Hole 9 – The final hole to the front nine is a medium length par 3 with a huge lake that stretches from the tee all the way to the back of the green. It represents a good birdie chance if the pin is at the front, while it becomes frightening if the flag is at the back left.

Hole 10 – A long iron or hybrid off the tee is all that is needed to set up an easy approach shot to the green. There is a very narrow stretch of fairway down the right hand side of the fairway for those who want to try their luck with the driver. If this particular tiny, hard to hit area is reached successfully, it will represent a definite birdie chance.

Hole 11 – The longest hole on the course has one of the widest fairways too. It is possible to reach the green in two for the better players if playing downwind. On still days or into a light breeze, it is advisable to lay up with the second shot just short of the large waste bunker short of the green. From that spot, a straightforward wedge may be enough to set up a good birdie chance.

Hole 12 – Rated as the hardest on the course, this long, dog-leg par 4 presents the player with a very demanding tee shot. If the ball ends up in the bunker on the left it is all over. There is room to the right of this bunker, but this substantially increases the length of the hole. With an elevated green and a deep bunker protecting it, the second shot must be nothing less than a long, high, accurate, powerful missile.

Hole 13 – A decision hole where the player has three options. If the pin is at the front right of the green, a six or seven iron lay up and a wedge seems the best option. If, on the contrary, the pin is at the back left of the green, a long iron or hybrid down the left hand side of the fairway is the right option in order to leave an easy pitch shot. Finally, the third option, if the wind is behind, there is no reason why the player cannot reach out for the driver and go for the green in one.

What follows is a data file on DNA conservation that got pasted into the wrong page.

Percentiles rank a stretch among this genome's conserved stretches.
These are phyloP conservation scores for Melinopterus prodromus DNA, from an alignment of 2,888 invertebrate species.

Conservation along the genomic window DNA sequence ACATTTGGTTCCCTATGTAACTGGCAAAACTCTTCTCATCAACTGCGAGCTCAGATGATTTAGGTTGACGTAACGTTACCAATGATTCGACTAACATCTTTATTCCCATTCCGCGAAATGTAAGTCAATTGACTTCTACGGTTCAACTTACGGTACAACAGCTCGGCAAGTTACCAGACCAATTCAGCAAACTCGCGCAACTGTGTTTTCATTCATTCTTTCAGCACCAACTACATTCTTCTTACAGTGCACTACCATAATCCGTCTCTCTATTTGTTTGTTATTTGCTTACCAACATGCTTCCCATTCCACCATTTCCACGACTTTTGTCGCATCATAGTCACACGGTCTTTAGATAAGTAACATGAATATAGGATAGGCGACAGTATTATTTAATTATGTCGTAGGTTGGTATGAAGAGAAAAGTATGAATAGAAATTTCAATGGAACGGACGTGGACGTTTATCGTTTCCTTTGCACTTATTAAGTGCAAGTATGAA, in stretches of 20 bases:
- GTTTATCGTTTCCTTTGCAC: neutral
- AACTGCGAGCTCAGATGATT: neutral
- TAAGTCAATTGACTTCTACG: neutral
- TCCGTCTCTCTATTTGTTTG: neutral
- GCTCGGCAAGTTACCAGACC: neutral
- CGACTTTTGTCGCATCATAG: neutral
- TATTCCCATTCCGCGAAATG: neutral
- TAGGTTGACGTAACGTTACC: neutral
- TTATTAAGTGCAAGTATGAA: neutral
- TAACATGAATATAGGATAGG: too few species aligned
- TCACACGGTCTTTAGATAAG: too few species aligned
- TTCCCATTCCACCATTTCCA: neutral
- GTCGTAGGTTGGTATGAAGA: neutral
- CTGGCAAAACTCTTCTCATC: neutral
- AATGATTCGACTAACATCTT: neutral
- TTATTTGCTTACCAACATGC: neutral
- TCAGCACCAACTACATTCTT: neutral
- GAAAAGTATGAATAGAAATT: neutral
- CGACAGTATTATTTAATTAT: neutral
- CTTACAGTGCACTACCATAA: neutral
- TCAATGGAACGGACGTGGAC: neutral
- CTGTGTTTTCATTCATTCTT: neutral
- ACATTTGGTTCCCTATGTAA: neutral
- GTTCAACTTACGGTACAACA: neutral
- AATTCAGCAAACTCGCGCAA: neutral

Hole 14 – A very good short par 4 with a testing drive between water and bunkers. If the drive is negotiated successfully, an eight or nine iron shot is all that is left to the two tier green. The approach shot will be harder if the drive has finished on the right hand side of the fairway, as then the player will have to deal with a cluster of palm trees that will block the shot to the green.

Hole 15 – One of the hardest holes on the course, this long par 3 calls for a long iron or fairway wood off the tee. The green is of a generous size, but there is a very tricky pin position far right next to the edge of the lake which must be treated with the utmost respect.

Hole 16 – This short par 4 may play harder than its stroke index suggests. The landing area for the drive is pretty tight, so it is sensible to keep the driver in the bag and use a three wood for position. From the fairway, an eight or nine iron must be played carefully to avoid the huge bunker on the left and the lake that bites into the fairway just short of the green on the right hand side.

Hole 17 – The last par 3 usually plays into the wind, turning this medium length, all-carry over water short hole into a difficult one. The green is on three levels, so hitting it is not guarantee of making a par.

Hole 18 – The final hole is a testing one in every sense. The driving area between the OB and the fairway bunker is tight. Then there is water threatening all the way down the left for the second shot, and the undulating green is protected by a ravine and a couple of large bunkers. Only professionals and very long hitters may consider going for the green in two shots when the wind is behind.